Up at the top, you could also run a 7' square tube across the joists/rafters, and fasten with angle brackets to the side of the joists/rafters. If you want to decorate the threaded rod, you could use a sleeve to slip the rod. Or, you could use the square tube as a suspension support. Doing that you would have the look from the front of a square tube face frame.

              I'm thinking that four (4) of those will yield a 28" span (3 openings) in between which will offer good support. In thinking of an alternative to the wire shelving, an aluminum diamond mesh grate, or something similar, might work out well. HD carries a similar grill.
              .

              Comment


              • #8
                Thanks jking - I was having a hard time with the units.

                So if supported every 28" starting at 0 going to 84", 4 upright supports would be used. I am assuming dividing the load equally across those three sections or 120lb per 28" span so:

                3,686 psi of experienced stress or a safety factor of ~2.5 at maximum load with 1" square tube. I could always go with the 1.5"x 1" rectangular tube of the same wall thickness, and that would drop the max stress to 1480 psi. Price should be about the same. That would give a safety factor of ~6.4. At this point I can see that this should be plenty strong. Have I come to correct conclusions?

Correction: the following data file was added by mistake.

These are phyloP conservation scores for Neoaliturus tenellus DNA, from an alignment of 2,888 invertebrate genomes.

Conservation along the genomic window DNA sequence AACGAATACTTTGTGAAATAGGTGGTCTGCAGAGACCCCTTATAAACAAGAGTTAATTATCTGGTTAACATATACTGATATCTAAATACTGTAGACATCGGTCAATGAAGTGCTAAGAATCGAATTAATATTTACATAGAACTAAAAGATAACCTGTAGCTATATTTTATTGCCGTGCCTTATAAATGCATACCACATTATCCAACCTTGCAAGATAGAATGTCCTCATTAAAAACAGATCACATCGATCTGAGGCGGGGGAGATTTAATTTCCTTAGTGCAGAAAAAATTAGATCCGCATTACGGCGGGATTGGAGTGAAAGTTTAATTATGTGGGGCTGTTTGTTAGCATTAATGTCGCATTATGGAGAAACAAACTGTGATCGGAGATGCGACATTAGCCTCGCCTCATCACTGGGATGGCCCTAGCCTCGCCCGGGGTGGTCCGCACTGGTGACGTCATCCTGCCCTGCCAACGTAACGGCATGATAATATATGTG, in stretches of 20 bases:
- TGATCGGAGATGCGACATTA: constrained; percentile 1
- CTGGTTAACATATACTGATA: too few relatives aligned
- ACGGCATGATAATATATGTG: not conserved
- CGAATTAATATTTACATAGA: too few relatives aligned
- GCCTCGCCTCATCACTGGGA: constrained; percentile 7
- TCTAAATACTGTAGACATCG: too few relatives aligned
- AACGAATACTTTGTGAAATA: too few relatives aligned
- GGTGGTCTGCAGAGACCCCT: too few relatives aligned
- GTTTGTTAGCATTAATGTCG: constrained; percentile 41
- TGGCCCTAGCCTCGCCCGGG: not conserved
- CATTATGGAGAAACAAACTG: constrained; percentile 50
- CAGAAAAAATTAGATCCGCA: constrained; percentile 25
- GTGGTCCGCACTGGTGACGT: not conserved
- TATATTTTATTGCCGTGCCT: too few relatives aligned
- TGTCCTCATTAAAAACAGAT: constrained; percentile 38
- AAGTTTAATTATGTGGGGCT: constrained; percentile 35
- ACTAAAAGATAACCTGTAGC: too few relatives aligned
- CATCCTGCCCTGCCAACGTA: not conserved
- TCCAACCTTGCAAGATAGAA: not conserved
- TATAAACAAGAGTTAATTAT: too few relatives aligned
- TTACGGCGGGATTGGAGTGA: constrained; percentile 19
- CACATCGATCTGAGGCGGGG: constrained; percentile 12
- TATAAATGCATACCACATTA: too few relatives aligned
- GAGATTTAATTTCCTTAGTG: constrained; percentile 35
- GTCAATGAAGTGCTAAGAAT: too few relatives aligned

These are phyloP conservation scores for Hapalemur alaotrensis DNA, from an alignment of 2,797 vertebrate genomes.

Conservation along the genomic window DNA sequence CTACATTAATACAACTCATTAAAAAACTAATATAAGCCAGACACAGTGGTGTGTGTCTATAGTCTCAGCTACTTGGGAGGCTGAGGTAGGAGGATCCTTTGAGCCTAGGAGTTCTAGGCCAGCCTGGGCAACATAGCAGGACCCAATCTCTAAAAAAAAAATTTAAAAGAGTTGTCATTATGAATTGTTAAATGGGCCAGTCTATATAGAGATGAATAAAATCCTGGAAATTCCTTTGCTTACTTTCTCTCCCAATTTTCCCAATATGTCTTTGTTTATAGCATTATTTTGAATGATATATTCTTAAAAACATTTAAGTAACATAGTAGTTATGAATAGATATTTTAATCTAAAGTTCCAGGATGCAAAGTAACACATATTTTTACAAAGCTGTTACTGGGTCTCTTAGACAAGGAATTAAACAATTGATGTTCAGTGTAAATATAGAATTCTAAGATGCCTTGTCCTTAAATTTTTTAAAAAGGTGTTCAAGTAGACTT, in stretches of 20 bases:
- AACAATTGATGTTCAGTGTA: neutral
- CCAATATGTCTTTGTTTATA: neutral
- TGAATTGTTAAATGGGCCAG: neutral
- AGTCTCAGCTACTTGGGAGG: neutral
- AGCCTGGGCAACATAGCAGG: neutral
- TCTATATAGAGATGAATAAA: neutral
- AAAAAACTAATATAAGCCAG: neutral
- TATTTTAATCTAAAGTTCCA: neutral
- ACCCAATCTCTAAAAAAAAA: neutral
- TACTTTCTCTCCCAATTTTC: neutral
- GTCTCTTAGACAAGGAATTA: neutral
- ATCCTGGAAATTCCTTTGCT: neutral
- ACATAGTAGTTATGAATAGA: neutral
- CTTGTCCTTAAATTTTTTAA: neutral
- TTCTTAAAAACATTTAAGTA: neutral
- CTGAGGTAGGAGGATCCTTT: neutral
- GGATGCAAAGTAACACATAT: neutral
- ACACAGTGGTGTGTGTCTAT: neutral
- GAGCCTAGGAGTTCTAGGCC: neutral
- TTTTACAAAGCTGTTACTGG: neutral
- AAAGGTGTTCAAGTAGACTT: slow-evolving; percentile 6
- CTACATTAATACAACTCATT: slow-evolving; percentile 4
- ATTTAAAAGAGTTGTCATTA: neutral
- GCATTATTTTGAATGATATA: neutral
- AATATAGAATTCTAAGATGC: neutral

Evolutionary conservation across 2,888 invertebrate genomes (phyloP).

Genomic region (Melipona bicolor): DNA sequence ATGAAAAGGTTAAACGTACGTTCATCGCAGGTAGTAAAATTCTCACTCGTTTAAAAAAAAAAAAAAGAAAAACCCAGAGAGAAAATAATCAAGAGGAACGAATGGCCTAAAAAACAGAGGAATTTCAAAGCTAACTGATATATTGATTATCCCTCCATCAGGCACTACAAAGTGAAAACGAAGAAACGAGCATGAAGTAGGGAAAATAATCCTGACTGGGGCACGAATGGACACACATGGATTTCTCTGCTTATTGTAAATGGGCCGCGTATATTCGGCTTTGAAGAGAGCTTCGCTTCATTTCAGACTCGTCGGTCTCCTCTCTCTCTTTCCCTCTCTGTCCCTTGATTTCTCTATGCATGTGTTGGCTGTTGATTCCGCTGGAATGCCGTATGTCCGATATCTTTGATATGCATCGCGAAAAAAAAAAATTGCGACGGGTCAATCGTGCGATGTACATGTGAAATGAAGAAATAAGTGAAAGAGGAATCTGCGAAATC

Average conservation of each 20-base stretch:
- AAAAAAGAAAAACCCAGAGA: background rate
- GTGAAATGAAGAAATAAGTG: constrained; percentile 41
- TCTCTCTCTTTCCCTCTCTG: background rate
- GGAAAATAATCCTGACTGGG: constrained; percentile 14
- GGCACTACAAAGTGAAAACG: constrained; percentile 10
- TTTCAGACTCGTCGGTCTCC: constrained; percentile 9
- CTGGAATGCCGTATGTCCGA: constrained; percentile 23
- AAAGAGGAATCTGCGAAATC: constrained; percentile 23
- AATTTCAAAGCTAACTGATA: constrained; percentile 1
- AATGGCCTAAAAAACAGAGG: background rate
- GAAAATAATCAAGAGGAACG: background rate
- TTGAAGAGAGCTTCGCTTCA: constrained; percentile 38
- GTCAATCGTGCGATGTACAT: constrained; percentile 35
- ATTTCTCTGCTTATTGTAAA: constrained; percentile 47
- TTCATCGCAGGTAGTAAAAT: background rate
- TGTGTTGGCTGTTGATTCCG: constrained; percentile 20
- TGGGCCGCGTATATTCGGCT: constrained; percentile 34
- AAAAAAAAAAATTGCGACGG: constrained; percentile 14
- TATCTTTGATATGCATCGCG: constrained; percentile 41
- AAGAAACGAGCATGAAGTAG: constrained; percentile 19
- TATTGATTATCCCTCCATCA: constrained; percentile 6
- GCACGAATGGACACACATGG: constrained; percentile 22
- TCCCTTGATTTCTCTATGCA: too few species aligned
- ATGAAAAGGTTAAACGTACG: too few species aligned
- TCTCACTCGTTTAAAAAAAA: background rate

C-man - Thanks for the info, I too was thinking about splitting the uprights in that fashion! And you bring up a great point, the tubing was going to be installed over drywall. I'm not too concerned because drywall can take 350 psi in compression before deforming, so as long as the front supports are balanced, I think it should be ok. The expanded metal sheet, I had not seen in HD before, in what section did you see it? I can always get it from my supplier, but it would be good to know the pricing before ordering. I like the threaded rod idea, I originally nixed it because I thought it would sway, but with the rear being fixed to the wall, there's no way! Thanks for making me rethink that. I would use washers and hex nuts of course, the acorn is a good idea to make sure the bottoms of the all thread are covered, nice touch. The reason for using aluminum box or rectangle is aesthetics, I don't feel like using steel because of the difficulty in cutting and drilling and then priming and painting. The aluminum is easy to cut and drill and looks good in the buff and low maintenance. The reason for the skimpy support is low clearance in that section.